But in addition to that, we had to look at other pieces of information to make decisions, and that was one-on-one conversations. So we really did engage a lot of our leaders and our partners to speak to our people directly and gather and pass up what they were hearing that maybe were things that were not showing up in pulse surveys. So getting input from a lot of different sources was another way for us to quickly get data on how things were working.

[00:05:43] JL: Well, you brought up really two very powerful words, transparency and then communication and or the frequency around that. So let's dive into that just a little bit more. Tell us how you feel that actually went during that. You talked about pulse surveys and touching base with people, but share with us and the audience just a little bit more about how that worked for you and the leadership team.

[00:06:07] MS: Yeah. So this was one of – If you had to tell me what three or four big things did you really learn or refine in the pandemic, for me, it was all over our communication. I could write a multi-chapter book on that topic, just coming out of what we did. But things happening so fast and needing to communicate out to our people was just critical. Pretty early on, I learned that the transparency of that communication was tantamount. The last thing we needed was misleading people, good or bad on anything. So getting, just sharing with people what we knew at the time, and what decisions we were making.

This applies not just in managing through a pandemic, but it applies today in what we're doing with our clients where they're operating under the same time period that we are with this short accountability cycle. So communicating with our clients is just as critical. I think the same thing applies with them as well. But I think all in all, we made it through the pandemic for a lot of reasons, and one of them was I think our communications really served us well. I think the lessons learned there can be applied to helping people build careers, as well as giving our clients feedback on how their businesses are doing and how we can help them also. Just this transparency I think has been taken to a whole new level, and the need for transparency was really critical.

[00:07:40] JL: Well, I think your and the leadership team's total view of that was pretty amazing because it didn't seem like you really even waited. I mean, wasn't it like just a matter of days that you just started this incredible cadence around communication to the entire company, right?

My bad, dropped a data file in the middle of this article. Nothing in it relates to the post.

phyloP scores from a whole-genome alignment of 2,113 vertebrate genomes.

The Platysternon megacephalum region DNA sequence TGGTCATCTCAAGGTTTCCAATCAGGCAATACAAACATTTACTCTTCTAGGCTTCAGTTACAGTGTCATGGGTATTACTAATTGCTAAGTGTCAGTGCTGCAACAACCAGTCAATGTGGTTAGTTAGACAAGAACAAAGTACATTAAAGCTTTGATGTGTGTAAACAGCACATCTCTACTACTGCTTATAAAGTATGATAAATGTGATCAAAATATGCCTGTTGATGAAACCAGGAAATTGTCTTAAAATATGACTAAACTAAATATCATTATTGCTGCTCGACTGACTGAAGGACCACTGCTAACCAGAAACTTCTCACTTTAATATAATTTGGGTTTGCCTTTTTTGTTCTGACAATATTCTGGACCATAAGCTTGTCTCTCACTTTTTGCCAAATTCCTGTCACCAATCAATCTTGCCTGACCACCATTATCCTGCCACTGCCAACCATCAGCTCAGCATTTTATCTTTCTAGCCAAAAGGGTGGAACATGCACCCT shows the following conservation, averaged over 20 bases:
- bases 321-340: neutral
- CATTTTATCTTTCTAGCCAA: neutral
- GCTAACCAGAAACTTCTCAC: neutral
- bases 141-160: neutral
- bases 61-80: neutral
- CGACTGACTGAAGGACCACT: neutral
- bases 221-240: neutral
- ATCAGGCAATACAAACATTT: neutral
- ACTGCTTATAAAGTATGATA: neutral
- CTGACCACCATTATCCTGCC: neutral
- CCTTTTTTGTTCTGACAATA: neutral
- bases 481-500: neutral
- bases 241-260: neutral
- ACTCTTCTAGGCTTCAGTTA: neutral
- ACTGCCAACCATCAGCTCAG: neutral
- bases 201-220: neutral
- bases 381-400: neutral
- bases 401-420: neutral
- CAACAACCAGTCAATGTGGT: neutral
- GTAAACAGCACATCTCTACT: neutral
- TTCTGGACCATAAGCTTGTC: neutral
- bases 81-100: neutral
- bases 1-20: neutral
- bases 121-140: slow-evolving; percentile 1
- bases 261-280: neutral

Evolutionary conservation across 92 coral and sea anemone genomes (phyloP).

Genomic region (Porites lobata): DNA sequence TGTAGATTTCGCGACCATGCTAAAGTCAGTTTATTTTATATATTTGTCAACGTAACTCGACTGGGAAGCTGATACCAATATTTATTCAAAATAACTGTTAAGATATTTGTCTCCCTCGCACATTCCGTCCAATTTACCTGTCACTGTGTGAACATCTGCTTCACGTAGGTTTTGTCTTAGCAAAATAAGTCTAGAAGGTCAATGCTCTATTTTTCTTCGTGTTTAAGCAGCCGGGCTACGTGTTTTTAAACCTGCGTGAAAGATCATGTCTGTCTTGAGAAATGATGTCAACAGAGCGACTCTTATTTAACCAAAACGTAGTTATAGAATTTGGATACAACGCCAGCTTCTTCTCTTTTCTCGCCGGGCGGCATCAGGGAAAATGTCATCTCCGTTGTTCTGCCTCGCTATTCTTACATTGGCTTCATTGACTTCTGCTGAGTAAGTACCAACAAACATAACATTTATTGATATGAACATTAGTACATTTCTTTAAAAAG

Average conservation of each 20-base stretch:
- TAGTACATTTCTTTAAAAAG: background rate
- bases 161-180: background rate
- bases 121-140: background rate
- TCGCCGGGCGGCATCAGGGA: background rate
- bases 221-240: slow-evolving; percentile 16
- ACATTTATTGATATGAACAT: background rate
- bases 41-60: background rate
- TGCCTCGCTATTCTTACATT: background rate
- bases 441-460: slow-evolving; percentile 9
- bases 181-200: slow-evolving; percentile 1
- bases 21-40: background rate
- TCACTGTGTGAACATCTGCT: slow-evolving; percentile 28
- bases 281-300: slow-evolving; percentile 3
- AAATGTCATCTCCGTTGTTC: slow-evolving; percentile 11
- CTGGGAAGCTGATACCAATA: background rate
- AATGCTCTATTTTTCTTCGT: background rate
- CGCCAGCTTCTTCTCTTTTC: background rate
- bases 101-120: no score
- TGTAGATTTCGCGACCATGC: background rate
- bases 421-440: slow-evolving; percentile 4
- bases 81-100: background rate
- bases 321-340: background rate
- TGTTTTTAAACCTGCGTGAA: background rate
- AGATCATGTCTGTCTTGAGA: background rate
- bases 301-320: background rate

[00:07:59] MS: Yeah. You call it a cadence now. At the time when we first started on March 17th, we didn't know when the next one was going to be. I was thinking, “Well, maybe next month we'll have another one of these,” and I think it was the next week. We cut back in front of everyone again, so even the cadence wasn't known. So we quickly had to – Before I go and speak to 2,000 people, we want to make sure everything is right, and that we really understand what we're sharing and the impact on people, and is it everything that we know at the time. The cycle got very quick and fast.

[00:08:35] JL: I'm sure that created some angst for you personally because you didn't have all the answers.

[00:08:40] MS: That's right. That's right.

[00:08:41] JL: Yet you felt the need to connect with everybody, even without all the answers. Is that fair?

[00:08:46] MS: That's right. But it is. That's something we all had to do, and I really felt prepared for that from having worked with clients over the years. These experiences that we have serving clients really helps us out in times like this because we have to – When we sign off an audit report, we don't know every single solitary thing that has happened. We have to make judgments about what's going on, and so it prepared me well to be able to do that to the best of my knowledge.

[00:09:18] JL: Yeah. Well, it was a much needed and much appreciated gesture I think on your part and supported by the leadership team. Speaking of the leadership team, let's just pivot and talk a little bit about the strategy that you had to employ with your leadership group. Could you touch on ways you've recalibrated your leadership style?

[00:09:40] MS: Yeah, we did. We've actually evolved as we've moved through the pandemic and I think have made ourselves better. I won't be – I certainly don't want to imply. We will never change again and we're done. We're evolving like everyone else's but we've focused – As everyone knows, we made changes to our senior leadership team's structure in the fall, really effective January for a lot of reasons. But one was to really improve our decision making abilities, and we've put a lot of emphasis as a team on the team on building trust within the team and how do we build trust.

That is the foundation for anyone who's done studies on team building and how to build a strong team. Having that trust that psychological safety as it's called so often is critical to building a high-performing team. We need a high-performing senior leadership team because we need a high-performing firm, and it starts with us. So we've really spent a lot of time focusing on the trust that we have in one another, and it's really interesting because we spent a lot of time reading Pat Lencioni's books and we've used actually his firm. It has helped us through a lot of our team building exercises that we've done.